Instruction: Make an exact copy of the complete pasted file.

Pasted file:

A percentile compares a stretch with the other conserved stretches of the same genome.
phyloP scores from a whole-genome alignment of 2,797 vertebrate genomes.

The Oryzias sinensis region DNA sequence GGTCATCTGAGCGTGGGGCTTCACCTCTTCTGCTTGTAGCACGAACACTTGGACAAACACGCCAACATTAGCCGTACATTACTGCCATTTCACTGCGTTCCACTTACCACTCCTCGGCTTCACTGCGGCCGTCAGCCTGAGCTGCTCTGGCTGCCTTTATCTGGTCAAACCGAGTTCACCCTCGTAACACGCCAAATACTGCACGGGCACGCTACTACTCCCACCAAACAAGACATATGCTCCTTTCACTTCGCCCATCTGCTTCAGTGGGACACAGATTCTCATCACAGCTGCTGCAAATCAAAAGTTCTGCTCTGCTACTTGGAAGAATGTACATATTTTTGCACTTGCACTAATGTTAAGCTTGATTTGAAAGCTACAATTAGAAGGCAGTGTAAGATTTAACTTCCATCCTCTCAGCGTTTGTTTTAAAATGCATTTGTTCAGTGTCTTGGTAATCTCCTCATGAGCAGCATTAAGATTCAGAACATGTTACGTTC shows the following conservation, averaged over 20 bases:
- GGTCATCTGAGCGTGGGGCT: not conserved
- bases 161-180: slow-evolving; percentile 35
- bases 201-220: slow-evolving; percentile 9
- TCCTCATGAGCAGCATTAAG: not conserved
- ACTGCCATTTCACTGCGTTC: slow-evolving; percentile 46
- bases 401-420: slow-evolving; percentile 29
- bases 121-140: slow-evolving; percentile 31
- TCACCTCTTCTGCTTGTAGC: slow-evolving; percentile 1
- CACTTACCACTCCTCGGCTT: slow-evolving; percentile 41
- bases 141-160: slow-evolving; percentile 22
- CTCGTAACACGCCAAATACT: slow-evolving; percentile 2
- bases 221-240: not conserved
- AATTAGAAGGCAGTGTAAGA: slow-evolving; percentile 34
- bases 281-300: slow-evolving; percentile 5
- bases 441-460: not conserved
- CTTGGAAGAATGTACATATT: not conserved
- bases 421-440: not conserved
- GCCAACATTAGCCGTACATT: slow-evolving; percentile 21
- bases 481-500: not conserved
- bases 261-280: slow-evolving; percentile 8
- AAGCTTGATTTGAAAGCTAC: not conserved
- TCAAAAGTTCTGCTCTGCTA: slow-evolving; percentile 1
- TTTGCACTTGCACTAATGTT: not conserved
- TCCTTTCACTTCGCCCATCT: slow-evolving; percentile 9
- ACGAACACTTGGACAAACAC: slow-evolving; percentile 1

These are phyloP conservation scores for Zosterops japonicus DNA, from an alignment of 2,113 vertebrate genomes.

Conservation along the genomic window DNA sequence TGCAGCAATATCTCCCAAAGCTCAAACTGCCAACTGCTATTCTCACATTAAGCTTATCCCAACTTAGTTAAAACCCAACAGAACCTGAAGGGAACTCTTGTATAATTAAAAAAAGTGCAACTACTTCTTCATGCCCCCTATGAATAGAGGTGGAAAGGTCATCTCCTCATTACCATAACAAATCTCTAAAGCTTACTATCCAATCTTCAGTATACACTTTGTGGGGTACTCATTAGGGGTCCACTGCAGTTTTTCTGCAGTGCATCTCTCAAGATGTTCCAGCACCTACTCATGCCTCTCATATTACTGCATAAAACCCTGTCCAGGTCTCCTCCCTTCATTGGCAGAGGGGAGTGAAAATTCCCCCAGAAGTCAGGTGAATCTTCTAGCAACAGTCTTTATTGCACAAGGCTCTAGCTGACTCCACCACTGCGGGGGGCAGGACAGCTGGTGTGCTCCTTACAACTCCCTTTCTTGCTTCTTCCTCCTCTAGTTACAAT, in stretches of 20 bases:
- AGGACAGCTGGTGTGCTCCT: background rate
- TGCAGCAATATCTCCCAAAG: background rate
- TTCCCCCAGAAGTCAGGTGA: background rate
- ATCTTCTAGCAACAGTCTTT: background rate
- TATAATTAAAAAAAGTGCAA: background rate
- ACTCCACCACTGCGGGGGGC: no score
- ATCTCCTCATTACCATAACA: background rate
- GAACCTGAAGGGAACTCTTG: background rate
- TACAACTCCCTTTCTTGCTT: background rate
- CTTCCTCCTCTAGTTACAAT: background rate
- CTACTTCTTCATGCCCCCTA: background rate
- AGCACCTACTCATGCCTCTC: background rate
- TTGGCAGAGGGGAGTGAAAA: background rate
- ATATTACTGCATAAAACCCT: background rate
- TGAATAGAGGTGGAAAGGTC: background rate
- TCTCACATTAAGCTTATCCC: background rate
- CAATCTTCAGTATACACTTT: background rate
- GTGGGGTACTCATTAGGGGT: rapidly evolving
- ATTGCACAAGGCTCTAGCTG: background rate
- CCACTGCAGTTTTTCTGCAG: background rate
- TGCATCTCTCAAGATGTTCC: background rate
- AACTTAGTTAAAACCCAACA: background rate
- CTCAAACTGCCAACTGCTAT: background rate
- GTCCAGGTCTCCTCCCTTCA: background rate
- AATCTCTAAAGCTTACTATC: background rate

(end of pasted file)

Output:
A percentile compares a stretch with the other conserved stretches of the same genome.
phyloP scores from a whole-genome alignment of 2,797 vertebrate genomes.

The Oryzias sinensis region DNA sequence GGTCATCTGAGCGTGGGGCTTCACCTCTTCTGCTTGTAGCACGAACACTTGGACAAACACGCCAACATTAGCCGTACATTACTGCCATTTCACTGCGTTCCACTTACCACTCCTCGGCTTCACTGCGGCCGTCAGCCTGAGCTGCTCTGGCTGCCTTTATCTGGTCAAACCGAGTTCACCCTCGTAACACGCCAAATACTGCACGGGCACGCTACTACTCCCACCAAACAAGACATATGCTCCTTTCACTTCGCCCATCTGCTTCAGTGGGACACAGATTCTCATCACAGCTGCTGCAAATCAAAAGTTCTGCTCTGCTACTTGGAAGAATGTACATATTTTTGCACTTGCACTAATGTTAAGCTTGATTTGAAAGCTACAATTAGAAGGCAGTGTAAGATTTAACTTCCATCCTCTCAGCGTTTGTTTTAAAATGCATTTGTTCAGTGTCTTGGTAATCTCCTCATGAGCAGCATTAAGATTCAGAACATGTTACGTTC shows the following conservation, averaged over 20 bases:
- GGTCATCTGAGCGTGGGGCT: not conserved
- bases 161-180: slow-evolving; percentile 35
- bases 201-220: slow-evolving; percentile 9
- TCCTCATGAGCAGCATTAAG: not conserved
- ACTGCCATTTCACTGCGTTC: slow-evolving; percentile 46
- bases 401-420: slow-evolving; percentile 29
- bases 121-140: slow-evolving; percentile 31
- TCACCTCTTCTGCTTGTAGC: slow-evolving; percentile 1
- CACTTACCACTCCTCGGCTT: slow-evolving; percentile 41
- bases 141-160: slow-evolving; percentile 22
- CTCGTAACACGCCAAATACT: slow-evolving; percentile 2
- bases 221-240: not conserved
- AATTAGAAGGCAGTGTAAGA: slow-evolving; percentile 34
- bases 281-300: slow-evolving; percentile 5
- bases 441-460: not conserved
- CTTGGAAGAATGTACATATT: not conserved
- bases 421-440: not conserved
- GCCAACATTAGCCGTACATT: slow-evolving; percentile 21
- bases 481-500: not conserved
- bases 261-280: slow-evolving; percentile 8
- AAGCTTGATTTGAAAGCTAC: not conserved
- TCAAAAGTTCTGCTCTGCTA: slow-evolving; percentile 1
- TTTGCACTTGCACTAATGTT: not conserved
- TCCTTTCACTTCGCCCATCT: slow-evolving; percentile 9
- ACGAACACTTGGACAAACAC: slow-evolving; percentile 1

These are phyloP conservation scores for Zosterops japonicus DNA, from an alignment of 2,113 vertebrate genomes.

Conservation along the genomic window DNA sequence TGCAGCAATATCTCCCAAAGCTCAAACTGCCAACTGCTATTCTCACATTAAGCTTATCCCAACTTAGTTAAAACCCAACAGAACCTGAAGGGAACTCTTGTATAATTAAAAAAAGTGCAACTACTTCTTCATGCCCCCTATGAATAGAGGTGGAAAGGTCATCTCCTCATTACCATAACAAATCTCTAAAGCTTACTATCCAATCTTCAGTATACACTTTGTGGGGTACTCATTAGGGGTCCACTGCAGTTTTTCTGCAGTGCATCTCTCAAGATGTTCCAGCACCTACTCATGCCTCTCATATTACTGCATAAAACCCTGTCCAGGTCTCCTCCCTTCATTGGCAGAGGGGAGTGAAAATTCCCCCAGAAGTCAGGTGAATCTTCTAGCAACAGTCTTTATTGCACAAGGCTCTAGCTGACTCCACCACTGCGGGGGGCAGGACAGCTGGTGTGCTCCTTACAACTCCCTTTCTTGCTTCTTCCTCCTCTAGTTACAAT, in stretches of 20 bases:
- AGGACAGCTGGTGTGCTCCT: background rate
- TGCAGCAATATCTCCCAAAG: background rate
- TTCCCCCAGAAGTCAGGTGA: background rate
- ATCTTCTAGCAACAGTCTTT: background rate
- TATAATTAAAAAAAGTGCAA: background rate
- ACTCCACCACTGCGGGGGGC: no score
- ATCTCCTCATTACCATAACA: background rate
- GAACCTGAAGGGAACTCTTG: background rate
- TACAACTCCCTTTCTTGCTT: background rate
- CTTCCTCCTCTAGTTACAAT: background rate
- CTACTTCTTCATGCCCCCTA: background rate
- AGCACCTACTCATGCCTCTC: background rate
- TTGGCAGAGGGGAGTGAAAA: background rate
- ATATTACTGCATAAAACCCT: background rate
- TGAATAGAGGTGGAAAGGTC: background rate
- TCTCACATTAAGCTTATCCC: background rate
- CAATCTTCAGTATACACTTT: background rate
- GTGGGGTACTCATTAGGGGT: rapidly evolving
- ATTGCACAAGGCTCTAGCTG: background rate
- CCACTGCAGTTTTTCTGCAG: background rate
- TGCATCTCTCAAGATGTTCC: background rate
- AACTTAGTTAAAACCCAACA: background rate
- CTCAAACTGCCAACTGCTAT: background rate
- GTCCAGGTCTCCTCCCTTCA: background rate
- AATCTCTAAAGCTTACTATC: background rate